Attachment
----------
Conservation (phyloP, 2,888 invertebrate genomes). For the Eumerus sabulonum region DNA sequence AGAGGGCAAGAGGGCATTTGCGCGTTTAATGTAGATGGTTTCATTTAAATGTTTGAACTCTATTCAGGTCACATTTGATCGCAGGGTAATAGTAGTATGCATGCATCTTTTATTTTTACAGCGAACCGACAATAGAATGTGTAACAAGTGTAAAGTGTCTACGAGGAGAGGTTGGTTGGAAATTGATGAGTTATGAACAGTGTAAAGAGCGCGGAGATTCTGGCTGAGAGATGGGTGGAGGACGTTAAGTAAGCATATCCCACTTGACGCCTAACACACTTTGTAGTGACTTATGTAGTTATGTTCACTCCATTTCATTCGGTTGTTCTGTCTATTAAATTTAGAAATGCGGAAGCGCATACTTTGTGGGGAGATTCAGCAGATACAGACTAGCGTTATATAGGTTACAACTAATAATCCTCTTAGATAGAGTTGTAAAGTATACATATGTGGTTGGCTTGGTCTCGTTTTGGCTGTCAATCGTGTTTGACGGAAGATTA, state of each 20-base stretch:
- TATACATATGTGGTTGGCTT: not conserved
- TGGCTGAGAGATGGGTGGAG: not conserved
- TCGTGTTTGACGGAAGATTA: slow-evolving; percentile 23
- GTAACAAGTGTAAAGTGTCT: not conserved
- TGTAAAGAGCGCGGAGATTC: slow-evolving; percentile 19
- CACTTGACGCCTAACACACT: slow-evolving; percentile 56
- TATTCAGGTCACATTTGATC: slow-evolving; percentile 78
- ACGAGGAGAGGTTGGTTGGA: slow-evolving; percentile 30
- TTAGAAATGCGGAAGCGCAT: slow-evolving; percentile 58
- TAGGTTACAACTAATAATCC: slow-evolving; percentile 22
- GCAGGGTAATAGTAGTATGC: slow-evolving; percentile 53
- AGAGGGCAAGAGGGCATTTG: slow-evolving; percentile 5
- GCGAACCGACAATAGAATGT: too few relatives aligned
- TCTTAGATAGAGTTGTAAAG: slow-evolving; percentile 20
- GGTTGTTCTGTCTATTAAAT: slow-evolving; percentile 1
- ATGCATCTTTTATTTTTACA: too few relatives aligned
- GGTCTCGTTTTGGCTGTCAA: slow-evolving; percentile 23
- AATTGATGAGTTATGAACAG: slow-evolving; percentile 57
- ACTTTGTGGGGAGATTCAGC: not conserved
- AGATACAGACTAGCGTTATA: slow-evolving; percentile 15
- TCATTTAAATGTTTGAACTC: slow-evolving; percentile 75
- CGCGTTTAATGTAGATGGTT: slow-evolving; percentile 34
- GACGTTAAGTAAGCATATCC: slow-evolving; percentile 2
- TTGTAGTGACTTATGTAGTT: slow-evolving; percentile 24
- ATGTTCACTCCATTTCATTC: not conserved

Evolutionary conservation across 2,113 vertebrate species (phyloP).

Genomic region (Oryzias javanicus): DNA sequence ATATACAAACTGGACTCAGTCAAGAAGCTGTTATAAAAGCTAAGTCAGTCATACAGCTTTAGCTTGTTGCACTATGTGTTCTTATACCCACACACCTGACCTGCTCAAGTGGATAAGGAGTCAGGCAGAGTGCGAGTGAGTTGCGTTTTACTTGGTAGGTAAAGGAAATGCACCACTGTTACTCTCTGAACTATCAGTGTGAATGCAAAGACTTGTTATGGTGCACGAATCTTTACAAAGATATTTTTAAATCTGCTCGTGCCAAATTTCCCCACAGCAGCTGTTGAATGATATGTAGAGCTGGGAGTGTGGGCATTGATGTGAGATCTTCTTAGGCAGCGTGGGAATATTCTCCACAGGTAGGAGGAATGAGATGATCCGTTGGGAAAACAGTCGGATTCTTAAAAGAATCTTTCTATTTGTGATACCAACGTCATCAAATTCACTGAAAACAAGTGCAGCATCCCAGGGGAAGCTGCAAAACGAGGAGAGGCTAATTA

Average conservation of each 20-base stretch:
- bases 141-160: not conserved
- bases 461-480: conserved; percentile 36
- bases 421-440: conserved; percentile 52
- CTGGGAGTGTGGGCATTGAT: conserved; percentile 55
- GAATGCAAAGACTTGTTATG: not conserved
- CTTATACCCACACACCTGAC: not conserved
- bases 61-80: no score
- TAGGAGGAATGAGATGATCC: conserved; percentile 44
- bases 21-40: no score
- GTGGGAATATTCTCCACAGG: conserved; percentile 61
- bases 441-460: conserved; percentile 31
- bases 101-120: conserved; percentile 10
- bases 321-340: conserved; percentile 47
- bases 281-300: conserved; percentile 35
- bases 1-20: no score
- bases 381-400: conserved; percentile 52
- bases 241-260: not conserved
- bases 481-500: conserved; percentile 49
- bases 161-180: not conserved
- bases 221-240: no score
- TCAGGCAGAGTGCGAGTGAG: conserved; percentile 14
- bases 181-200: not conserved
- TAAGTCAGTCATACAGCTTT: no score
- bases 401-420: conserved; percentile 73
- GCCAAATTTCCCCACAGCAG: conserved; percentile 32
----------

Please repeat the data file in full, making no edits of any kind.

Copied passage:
Conservation (phyloP, 2,888 invertebrate genomes). For the Eumerus sabulonum region DNA sequence AGAGGGCAAGAGGGCATTTGCGCGTTTAATGTAGATGGTTTCATTTAAATGTTTGAACTCTATTCAGGTCACATTTGATCGCAGGGTAATAGTAGTATGCATGCATCTTTTATTTTTACAGCGAACCGACAATAGAATGTGTAACAAGTGTAAAGTGTCTACGAGGAGAGGTTGGTTGGAAATTGATGAGTTATGAACAGTGTAAAGAGCGCGGAGATTCTGGCTGAGAGATGGGTGGAGGACGTTAAGTAAGCATATCCCACTTGACGCCTAACACACTTTGTAGTGACTTATGTAGTTATGTTCACTCCATTTCATTCGGTTGTTCTGTCTATTAAATTTAGAAATGCGGAAGCGCATACTTTGTGGGGAGATTCAGCAGATACAGACTAGCGTTATATAGGTTACAACTAATAATCCTCTTAGATAGAGTTGTAAAGTATACATATGTGGTTGGCTTGGTCTCGTTTTGGCTGTCAATCGTGTTTGACGGAAGATTA, state of each 20-base stretch:
- TATACATATGTGGTTGGCTT: not conserved
- TGGCTGAGAGATGGGTGGAG: not conserved
- TCGTGTTTGACGGAAGATTA: slow-evolving; percentile 23
- GTAACAAGTGTAAAGTGTCT: not conserved
- TGTAAAGAGCGCGGAGATTC: slow-evolving; percentile 19
- CACTTGACGCCTAACACACT: slow-evolving; percentile 56
- TATTCAGGTCACATTTGATC: slow-evolving; percentile 78
- ACGAGGAGAGGTTGGTTGGA: slow-evolving; percentile 30
- TTAGAAATGCGGAAGCGCAT: slow-evolving; percentile 58
- TAGGTTACAACTAATAATCC: slow-evolving; percentile 22
- GCAGGGTAATAGTAGTATGC: slow-evolving; percentile 53
- AGAGGGCAAGAGGGCATTTG: slow-evolving; percentile 5
- GCGAACCGACAATAGAATGT: too few relatives aligned
- TCTTAGATAGAGTTGTAAAG: slow-evolving; percentile 20
- GGTTGTTCTGTCTATTAAAT: slow-evolving; percentile 1
- ATGCATCTTTTATTTTTACA: too few relatives aligned
- GGTCTCGTTTTGGCTGTCAA: slow-evolving; percentile 23
- AATTGATGAGTTATGAACAG: slow-evolving; percentile 57
- ACTTTGTGGGGAGATTCAGC: not conserved
- AGATACAGACTAGCGTTATA: slow-evolving; percentile 15
- TCATTTAAATGTTTGAACTC: slow-evolving; percentile 75
- CGCGTTTAATGTAGATGGTT: slow-evolving; percentile 34
- GACGTTAAGTAAGCATATCC: slow-evolving; percentile 2
- TTGTAGTGACTTATGTAGTT: slow-evolving; percentile 24
- ATGTTCACTCCATTTCATTC: not conserved

Evolutionary conservation across 2,113 vertebrate species (phyloP).

Genomic region (Oryzias javanicus): DNA sequence ATATACAAACTGGACTCAGTCAAGAAGCTGTTATAAAAGCTAAGTCAGTCATACAGCTTTAGCTTGTTGCACTATGTGTTCTTATACCCACACACCTGACCTGCTCAAGTGGATAAGGAGTCAGGCAGAGTGCGAGTGAGTTGCGTTTTACTTGGTAGGTAAAGGAAATGCACCACTGTTACTCTCTGAACTATCAGTGTGAATGCAAAGACTTGTTATGGTGCACGAATCTTTACAAAGATATTTTTAAATCTGCTCGTGCCAAATTTCCCCACAGCAGCTGTTGAATGATATGTAGAGCTGGGAGTGTGGGCATTGATGTGAGATCTTCTTAGGCAGCGTGGGAATATTCTCCACAGGTAGGAGGAATGAGATGATCCGTTGGGAAAACAGTCGGATTCTTAAAAGAATCTTTCTATTTGTGATACCAACGTCATCAAATTCACTGAAAACAAGTGCAGCATCCCAGGGGAAGCTGCAAAACGAGGAGAGGCTAATTA

Average conservation of each 20-base stretch:
- bases 141-160: not conserved
- bases 461-480: conserved; percentile 36
- bases 421-440: conserved; percentile 52
- CTGGGAGTGTGGGCATTGAT: conserved; percentile 55
- GAATGCAAAGACTTGTTATG: not conserved
- CTTATACCCACACACCTGAC: not conserved
- bases 61-80: no score
- TAGGAGGAATGAGATGATCC: conserved; percentile 44
- bases 21-40: no score
- GTGGGAATATTCTCCACAGG: conserved; percentile 61
- bases 441-460: conserved; percentile 31
- bases 101-120: conserved; percentile 10
- bases 321-340: conserved; percentile 47
- bases 281-300: conserved; percentile 35
- bases 1-20: no score
- bases 381-400: conserved; percentile 52
- bases 241-260: not conserved
- bases 481-500: conserved; percentile 49
- bases 161-180: not conserved
- bases 221-240: no score
- TCAGGCAGAGTGCGAGTGAG: conserved; percentile 14
- bases 181-200: not conserved
- TAAGTCAGTCATACAGCTTT: no score
- bases 401-420: conserved; percentile 73
- GCCAAATTTCCCCACAGCAG: conserved; percentile 32